ACCORDING TO JIM / RANTS ILLUSTRATED
APRIL 29, 2019
Hey, many folks like me are worried that Mayor de Blasio’s plan for re-zoning Bay Street offers no concrete solutions for dealing with thousands of new residents worsening already bad traffic and transit issues. But I’m told we really shouldn’t be all that concerned. Why? There will be a traffic monitor!
The Staten Island Advance reports, “City Planning said it plans to lead a ‘larger coordinated effort with an interagency team,’ including the Department of Transportation, in putting together a plan.” But a plan on how to actually mitigate traffic and the area’s transportation woes does not appear to be ready.
DCP said the agency, alongside DOT, would commit to a ‘traffic monitoring program’ that will track development over time.
A traffic monitoring program? It has a “check is in the mail” kind of vibe to it, doesn’t it?
That isn’t a traffic and transit plan. Stop the BS.
HOLD THAT LINE
The Thin Red Line. The Goal Line. The Line in the Sand.
Without infrastructure help, don't let Mayor de Blasio cross any of them.
You can call the infrastructure and community demands listed here just about anything you want, but the bottom line is this: unless the de Blasio Administration agrees to undertake them, Staten Islanders, and the officials they elect to represent them, should reject the Bay Street Corridor rezoning out of hand.
Ever since Mayor de Blasio made it clear five years ago that EVERY borough would be part of its affordable housing plan, I have repeatedly stressed that infrastructure was everything. I fastidiously explained to them the need to understand and recognize Staten Island’s perspective on any additional housing density, which has been forged in the fires of decades of anything-goes development – resulting in horribly overtaxed infrastructure, including our ubiquitous traffic and congestion problems and overcrowded classrooms.
Despite multiple efforts by me and my team, the administration has failed to engage in any real conversations about these issues, and now relies on a disingenuous environmental analysis, and more recently, a smoke and mirrors press release on “investment” in the corridor that is, at best, an insult to smoke and mirrors.
Take a look at this document prepared by my Land Use Director, Bob Englert, and members of our team. I’m not sure any elected official has submitted a list with such specificity and granularity as part of any previous rezoning application anywhere across the city. It is simply irresponsible to change the zoning, then parachute in thousands of residential units and thousands of people in such a small corridor, without first making an unwavering commitment to the various community and infrastructure needs. Anything less than a full-throated embrace of this list can only mean that this rezoning is wrong for Staten Island and should be rejected.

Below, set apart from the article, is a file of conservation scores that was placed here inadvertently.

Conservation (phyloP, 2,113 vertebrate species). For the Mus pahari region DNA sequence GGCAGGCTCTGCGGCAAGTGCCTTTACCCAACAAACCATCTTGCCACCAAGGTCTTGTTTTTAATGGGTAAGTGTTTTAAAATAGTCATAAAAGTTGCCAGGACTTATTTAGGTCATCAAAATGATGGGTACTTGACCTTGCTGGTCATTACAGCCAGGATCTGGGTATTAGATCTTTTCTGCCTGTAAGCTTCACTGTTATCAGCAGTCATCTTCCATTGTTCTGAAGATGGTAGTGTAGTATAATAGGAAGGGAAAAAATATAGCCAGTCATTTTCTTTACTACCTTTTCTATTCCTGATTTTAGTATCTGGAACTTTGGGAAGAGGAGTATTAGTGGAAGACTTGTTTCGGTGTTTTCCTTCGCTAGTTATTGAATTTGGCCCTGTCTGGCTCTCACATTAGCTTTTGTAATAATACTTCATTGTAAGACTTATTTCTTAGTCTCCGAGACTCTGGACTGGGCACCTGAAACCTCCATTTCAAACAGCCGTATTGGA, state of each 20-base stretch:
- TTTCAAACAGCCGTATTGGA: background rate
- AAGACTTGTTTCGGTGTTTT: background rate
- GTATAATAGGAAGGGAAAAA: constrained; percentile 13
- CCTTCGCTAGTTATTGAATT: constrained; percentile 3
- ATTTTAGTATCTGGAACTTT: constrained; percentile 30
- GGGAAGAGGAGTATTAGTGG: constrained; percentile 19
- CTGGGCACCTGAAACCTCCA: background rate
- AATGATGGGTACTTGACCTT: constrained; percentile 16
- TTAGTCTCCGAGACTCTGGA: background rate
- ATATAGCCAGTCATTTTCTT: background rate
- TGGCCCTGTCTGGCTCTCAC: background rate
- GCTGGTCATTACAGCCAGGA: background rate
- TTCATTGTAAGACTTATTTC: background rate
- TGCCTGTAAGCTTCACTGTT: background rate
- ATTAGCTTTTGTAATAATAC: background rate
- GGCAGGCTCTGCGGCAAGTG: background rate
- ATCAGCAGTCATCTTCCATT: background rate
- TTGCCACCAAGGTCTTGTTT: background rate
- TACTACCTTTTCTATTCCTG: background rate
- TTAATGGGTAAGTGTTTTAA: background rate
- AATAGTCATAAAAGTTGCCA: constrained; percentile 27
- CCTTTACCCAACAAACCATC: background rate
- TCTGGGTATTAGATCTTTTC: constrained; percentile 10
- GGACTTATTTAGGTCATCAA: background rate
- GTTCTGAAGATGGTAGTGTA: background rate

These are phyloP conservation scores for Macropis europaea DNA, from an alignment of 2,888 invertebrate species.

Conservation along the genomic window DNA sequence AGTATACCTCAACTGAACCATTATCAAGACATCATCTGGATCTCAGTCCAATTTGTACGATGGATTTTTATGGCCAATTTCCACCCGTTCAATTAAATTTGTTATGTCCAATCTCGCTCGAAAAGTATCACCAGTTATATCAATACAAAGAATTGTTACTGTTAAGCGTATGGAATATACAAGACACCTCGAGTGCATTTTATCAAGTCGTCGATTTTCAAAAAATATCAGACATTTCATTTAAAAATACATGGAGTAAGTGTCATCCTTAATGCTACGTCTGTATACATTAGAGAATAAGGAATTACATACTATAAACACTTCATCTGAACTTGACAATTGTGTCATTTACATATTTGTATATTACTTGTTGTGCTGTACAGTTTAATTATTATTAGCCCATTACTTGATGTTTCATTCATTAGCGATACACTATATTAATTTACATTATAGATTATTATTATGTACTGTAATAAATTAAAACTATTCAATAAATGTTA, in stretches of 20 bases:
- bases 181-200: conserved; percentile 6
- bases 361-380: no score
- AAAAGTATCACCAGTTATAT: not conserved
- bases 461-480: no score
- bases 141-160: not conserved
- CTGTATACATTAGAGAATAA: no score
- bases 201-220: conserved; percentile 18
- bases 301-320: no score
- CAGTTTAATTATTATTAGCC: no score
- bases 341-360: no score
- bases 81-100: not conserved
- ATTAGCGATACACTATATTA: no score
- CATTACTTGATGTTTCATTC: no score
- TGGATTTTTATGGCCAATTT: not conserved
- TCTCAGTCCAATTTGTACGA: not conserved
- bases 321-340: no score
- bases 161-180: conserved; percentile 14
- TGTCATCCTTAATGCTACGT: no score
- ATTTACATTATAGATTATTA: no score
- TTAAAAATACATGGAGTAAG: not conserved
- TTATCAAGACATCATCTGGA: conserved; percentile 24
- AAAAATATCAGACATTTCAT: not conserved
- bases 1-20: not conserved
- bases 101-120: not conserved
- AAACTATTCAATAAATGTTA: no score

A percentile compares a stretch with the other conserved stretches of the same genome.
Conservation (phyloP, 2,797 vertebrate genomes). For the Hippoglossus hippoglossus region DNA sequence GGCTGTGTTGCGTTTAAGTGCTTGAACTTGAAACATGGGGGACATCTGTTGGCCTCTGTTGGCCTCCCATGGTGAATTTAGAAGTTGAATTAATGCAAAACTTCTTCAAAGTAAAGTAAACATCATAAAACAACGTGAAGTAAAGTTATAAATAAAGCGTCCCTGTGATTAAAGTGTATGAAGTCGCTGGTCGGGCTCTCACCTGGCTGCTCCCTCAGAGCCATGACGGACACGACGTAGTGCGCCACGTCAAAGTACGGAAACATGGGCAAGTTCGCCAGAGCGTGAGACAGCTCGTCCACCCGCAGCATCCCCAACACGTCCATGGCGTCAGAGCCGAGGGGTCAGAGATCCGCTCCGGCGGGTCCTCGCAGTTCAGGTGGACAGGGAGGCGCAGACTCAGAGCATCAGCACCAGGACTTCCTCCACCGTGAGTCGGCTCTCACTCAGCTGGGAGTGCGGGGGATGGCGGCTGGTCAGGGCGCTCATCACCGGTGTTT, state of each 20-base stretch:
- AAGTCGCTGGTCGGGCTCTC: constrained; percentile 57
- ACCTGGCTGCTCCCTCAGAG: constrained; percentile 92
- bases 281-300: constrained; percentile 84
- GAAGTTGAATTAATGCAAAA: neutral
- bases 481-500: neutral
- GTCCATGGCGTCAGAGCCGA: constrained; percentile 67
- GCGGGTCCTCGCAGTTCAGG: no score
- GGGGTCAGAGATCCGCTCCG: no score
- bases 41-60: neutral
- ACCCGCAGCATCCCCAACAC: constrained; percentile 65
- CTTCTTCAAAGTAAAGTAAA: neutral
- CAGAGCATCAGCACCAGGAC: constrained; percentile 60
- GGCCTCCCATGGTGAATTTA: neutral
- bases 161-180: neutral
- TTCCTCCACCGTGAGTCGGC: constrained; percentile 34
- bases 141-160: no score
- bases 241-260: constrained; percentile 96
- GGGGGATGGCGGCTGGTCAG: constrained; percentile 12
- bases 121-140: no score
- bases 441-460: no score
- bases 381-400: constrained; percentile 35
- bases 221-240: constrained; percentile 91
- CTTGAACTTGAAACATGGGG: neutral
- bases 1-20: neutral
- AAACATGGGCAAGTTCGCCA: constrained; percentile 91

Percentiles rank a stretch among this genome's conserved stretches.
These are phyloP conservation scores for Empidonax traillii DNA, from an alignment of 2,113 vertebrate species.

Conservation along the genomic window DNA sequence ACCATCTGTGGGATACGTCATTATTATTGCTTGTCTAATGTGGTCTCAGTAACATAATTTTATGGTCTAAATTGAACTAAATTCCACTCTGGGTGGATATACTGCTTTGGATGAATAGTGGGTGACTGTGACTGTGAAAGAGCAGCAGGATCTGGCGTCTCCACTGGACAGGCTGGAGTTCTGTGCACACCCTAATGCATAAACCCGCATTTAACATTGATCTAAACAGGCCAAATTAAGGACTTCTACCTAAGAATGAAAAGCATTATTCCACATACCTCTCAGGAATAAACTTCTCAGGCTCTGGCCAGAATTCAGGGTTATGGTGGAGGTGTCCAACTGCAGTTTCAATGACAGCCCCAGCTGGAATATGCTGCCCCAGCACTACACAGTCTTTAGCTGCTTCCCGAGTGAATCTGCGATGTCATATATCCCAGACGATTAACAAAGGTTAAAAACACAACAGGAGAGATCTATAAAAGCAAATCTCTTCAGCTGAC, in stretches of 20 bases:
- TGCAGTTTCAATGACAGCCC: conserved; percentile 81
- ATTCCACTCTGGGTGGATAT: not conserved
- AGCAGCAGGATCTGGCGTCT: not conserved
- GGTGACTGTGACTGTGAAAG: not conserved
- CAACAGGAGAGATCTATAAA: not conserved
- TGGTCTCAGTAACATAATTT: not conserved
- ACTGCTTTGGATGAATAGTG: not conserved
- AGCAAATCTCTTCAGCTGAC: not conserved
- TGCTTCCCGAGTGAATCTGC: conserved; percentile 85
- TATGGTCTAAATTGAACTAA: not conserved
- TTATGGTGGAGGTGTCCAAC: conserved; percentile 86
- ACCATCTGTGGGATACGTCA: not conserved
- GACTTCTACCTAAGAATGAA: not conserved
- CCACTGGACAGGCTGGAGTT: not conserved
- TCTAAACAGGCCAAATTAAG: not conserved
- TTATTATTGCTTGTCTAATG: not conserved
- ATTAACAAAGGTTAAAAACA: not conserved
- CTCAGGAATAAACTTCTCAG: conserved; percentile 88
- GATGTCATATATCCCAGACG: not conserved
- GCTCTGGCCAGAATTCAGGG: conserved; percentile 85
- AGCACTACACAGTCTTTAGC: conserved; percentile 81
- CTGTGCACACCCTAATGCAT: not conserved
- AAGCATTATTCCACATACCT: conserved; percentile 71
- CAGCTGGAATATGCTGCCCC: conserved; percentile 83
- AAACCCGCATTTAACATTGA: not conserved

A few weeks ago, as part of the Uniform Land Use Review Process, I submitted my formal response to the city: a DISAPPROVAL with MODIFICATIONS. Those modifications were infrastructure demands, and this document drills down on those demands. After the list was submitted to the Mayor a few weeks ago, he told me he would share it with his team.
To date, I have received no response from the agencies. Zero. None.
On Monday, April 22, the City Planning Commission will vote on this downzoning. The mayor controls seven of the twelve votes – and he will win that vote. The process then goes to the City Council.
There, then, is the chance for Staten islanders and their elected officials to draw their line in the sand. There, then, should be our thin red line of defense: make these commitments or take your rezoning back to City Hall.
MANY HANDS MAKE IT POSSIBLE
APRIL 16, 2018
Government alone is not going to win the war against litter; it is a problem of our own making, and only we, collectively, can solve it. Government proposes initiative after initiative, but progress is slow to non-existent. It's going to take an army of citizen warriors - Staten Islanders working together - if we are ever to claim victory.
Don't be part of the problem. Be part of the solution.
recess for success
APRIL 2, 2018
Study after study has shown the link between physical activity in children and behavior and cognitive learning. As Dr. Daniel Pink has said, “breaks and recess are not deviations from learning. They are PART of learning.” Amen!
If you want kids to work harder, fidget less, focus more, earn better grades, develop betters social skills, show greater empathy, cause fewer disruptions, and even eat healthier foods — give them recess.
BERRY FIELD OF DREAMS
FEBRUARY 26, 2018
In July of 2016, I stood on the fields at MacArthur Park outside the Berry Houses, along with Council Member Matteo, to announce that we teamed up to allocate the necessary funding to finally rehabilitate these fields.
Generations of Staten Islanders have played and continue to play on these fields, but they are in desperate need of refurbishment, and have been for many years.
We recently learned the good news that construction could begin as soon as this November!
With this being New York City that November date is, of course, not set in stone, but I am hopeful that it will happen on schedule.
Once started, construction will take between 12 and 18 months.
At that time, it will be time to put down the bats for a short time so a different set of tools can be used.
When completed, our entire community will have a brand new facility that will be used and enjoyed by many generations of Staten Islanders.
That's "hitting one out of the park!"
a road by any other name
SEPTEMBER 12, 2017
Why would a developer want to call a road something other than a “road?” Especially if the thoroughfare in question clearly accomplishes all those things we attribute to a road, or a street. Well, I’ll tell you why: it allows them to circumvent the rules, requirements, analysis and review that are required when one is building a road, and they get around it by calling it a “driveway” instead.